CORVALLIS, Ore. – Researchers in forestry and geosciences from Oregon State University have been named fellows of the American Association for the Advancement of Science, the world’s largest general scientific society.
Steven Strauss, a distinguished professor of forest biotechnology, was honored “for his contributions to science in genetics and evolution, for interdisciplinary work on safety and policy in biotechnology, and communicating the challenges of biotechnology in forestry.”
Dawn Wright, a professor of geosciences, was honored for “distinguished contributions to the field of marine geospatial science and technology, particularly for leadership in the development of marine geographic information science theory and applications.”
Strauss is an expert in forest biotechnology, including major contributions to policy and ecological assessment of biotechnology. He has published more than 160 scholarly publications, delivered more than 170 invited lectures and obtained more than $16 million in research funding from the Department of Energy, Department of Agriculture, forest industries, the National Science Foundation, and other agencies. His work focuses on poplars as bioenergy and wood crops, with recent studies emphasizing epigenetic changes during the tree life cycle, and evaluation of genes that can improve tree growth rate and form.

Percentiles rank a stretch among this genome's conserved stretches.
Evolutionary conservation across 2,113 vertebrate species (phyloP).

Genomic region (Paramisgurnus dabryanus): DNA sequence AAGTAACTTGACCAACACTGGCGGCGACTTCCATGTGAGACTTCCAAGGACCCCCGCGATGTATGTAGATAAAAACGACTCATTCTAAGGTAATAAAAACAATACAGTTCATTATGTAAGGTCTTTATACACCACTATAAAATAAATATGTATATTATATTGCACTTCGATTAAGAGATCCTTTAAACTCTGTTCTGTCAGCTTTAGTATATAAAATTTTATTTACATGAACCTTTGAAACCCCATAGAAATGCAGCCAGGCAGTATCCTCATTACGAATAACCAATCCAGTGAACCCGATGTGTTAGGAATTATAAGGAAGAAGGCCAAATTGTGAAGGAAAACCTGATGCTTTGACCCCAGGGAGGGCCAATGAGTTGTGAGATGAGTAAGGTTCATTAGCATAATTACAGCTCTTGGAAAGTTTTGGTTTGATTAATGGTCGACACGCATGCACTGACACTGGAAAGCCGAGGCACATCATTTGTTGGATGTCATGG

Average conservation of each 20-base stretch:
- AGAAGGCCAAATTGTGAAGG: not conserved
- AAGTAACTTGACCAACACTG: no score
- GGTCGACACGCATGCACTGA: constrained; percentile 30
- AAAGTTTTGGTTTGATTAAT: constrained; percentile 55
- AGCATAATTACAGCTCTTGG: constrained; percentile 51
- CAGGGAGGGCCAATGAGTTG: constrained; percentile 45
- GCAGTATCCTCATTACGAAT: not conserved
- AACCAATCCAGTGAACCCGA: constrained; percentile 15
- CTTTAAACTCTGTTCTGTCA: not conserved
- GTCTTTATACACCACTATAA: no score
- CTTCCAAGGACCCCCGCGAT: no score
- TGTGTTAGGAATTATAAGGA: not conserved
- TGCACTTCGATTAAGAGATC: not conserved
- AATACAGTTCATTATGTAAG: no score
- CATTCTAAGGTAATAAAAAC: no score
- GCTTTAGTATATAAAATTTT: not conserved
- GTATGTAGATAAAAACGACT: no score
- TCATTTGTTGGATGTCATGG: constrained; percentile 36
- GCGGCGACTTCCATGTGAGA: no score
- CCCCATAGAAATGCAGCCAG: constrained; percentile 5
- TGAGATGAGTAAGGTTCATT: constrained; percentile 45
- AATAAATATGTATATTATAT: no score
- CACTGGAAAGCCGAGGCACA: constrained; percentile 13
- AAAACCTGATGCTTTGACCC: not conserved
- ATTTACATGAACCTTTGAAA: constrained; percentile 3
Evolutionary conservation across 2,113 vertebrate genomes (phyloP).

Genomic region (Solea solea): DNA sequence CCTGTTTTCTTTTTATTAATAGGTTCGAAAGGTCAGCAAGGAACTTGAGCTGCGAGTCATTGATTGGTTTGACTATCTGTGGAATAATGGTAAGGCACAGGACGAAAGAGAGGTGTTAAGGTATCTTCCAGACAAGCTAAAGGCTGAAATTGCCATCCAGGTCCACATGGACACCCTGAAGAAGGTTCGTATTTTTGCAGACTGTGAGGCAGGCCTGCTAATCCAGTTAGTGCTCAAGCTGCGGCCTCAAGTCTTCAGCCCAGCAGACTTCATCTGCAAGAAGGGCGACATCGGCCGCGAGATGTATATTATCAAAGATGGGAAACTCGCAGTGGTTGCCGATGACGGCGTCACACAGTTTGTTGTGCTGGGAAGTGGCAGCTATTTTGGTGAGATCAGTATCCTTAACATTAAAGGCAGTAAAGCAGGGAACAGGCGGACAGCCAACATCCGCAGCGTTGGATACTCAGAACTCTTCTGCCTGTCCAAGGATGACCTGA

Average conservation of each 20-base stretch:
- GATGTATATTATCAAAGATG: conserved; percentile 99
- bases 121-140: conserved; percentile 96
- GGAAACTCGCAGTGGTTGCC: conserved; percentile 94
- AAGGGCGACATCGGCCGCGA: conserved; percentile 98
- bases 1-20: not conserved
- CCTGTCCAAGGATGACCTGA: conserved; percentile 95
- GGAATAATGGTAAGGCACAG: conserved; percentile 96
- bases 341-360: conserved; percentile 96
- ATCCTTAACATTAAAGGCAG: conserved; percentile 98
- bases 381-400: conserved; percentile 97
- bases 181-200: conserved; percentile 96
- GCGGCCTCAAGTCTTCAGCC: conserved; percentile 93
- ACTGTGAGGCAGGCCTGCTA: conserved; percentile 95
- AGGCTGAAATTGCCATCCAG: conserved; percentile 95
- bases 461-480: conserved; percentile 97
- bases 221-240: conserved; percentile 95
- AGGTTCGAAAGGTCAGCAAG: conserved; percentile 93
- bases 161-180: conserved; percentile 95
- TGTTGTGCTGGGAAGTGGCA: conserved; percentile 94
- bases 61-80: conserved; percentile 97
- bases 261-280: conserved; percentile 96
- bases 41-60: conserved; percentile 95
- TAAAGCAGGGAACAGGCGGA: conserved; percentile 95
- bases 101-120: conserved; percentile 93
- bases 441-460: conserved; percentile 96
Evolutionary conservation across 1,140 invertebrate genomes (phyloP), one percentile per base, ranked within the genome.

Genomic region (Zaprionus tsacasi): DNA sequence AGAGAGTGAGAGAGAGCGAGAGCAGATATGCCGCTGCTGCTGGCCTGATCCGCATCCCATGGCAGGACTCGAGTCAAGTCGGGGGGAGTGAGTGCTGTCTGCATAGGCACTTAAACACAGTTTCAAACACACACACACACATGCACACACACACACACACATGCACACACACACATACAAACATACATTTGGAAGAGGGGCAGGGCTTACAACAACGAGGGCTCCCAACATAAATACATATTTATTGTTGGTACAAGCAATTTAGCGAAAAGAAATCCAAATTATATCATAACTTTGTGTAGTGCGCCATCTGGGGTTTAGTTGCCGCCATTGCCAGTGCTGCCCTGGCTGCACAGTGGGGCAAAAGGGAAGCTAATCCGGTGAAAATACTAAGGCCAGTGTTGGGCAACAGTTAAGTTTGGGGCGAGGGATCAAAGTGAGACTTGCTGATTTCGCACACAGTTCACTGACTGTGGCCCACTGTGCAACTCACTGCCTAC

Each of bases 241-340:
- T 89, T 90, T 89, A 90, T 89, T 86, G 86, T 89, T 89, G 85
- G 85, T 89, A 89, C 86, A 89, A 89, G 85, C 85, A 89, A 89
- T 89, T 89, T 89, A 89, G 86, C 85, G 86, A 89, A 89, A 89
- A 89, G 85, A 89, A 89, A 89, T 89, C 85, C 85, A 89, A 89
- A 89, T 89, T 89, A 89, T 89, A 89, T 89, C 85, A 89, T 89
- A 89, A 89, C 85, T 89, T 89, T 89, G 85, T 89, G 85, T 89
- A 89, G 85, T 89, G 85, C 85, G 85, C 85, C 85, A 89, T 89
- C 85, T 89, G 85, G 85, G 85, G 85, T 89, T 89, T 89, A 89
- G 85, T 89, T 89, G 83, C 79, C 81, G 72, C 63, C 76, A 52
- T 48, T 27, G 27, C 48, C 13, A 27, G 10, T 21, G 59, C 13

Wright specializes in ocean informatics and marine and coastal geography. She has received numerous career honors and awards, is a member of the Ocean Studies Board of the National Academies, and does research and analysis in such fields as benthic terrain and habitat characterization, tectonics of mid-ocean ridges, high-resolution bathymetry, underwater videography/photography, and geographic information science. Wright has been on the OSU faculty since 1995.
This year, 486 members across the nation were awarded this honor by the AAAS because of their scientifically or socially distinguished efforts to advance science or its applications. They will be recognized at the AAAS Fellows Forum during the 2009 AAAS annual meeting in Chicago.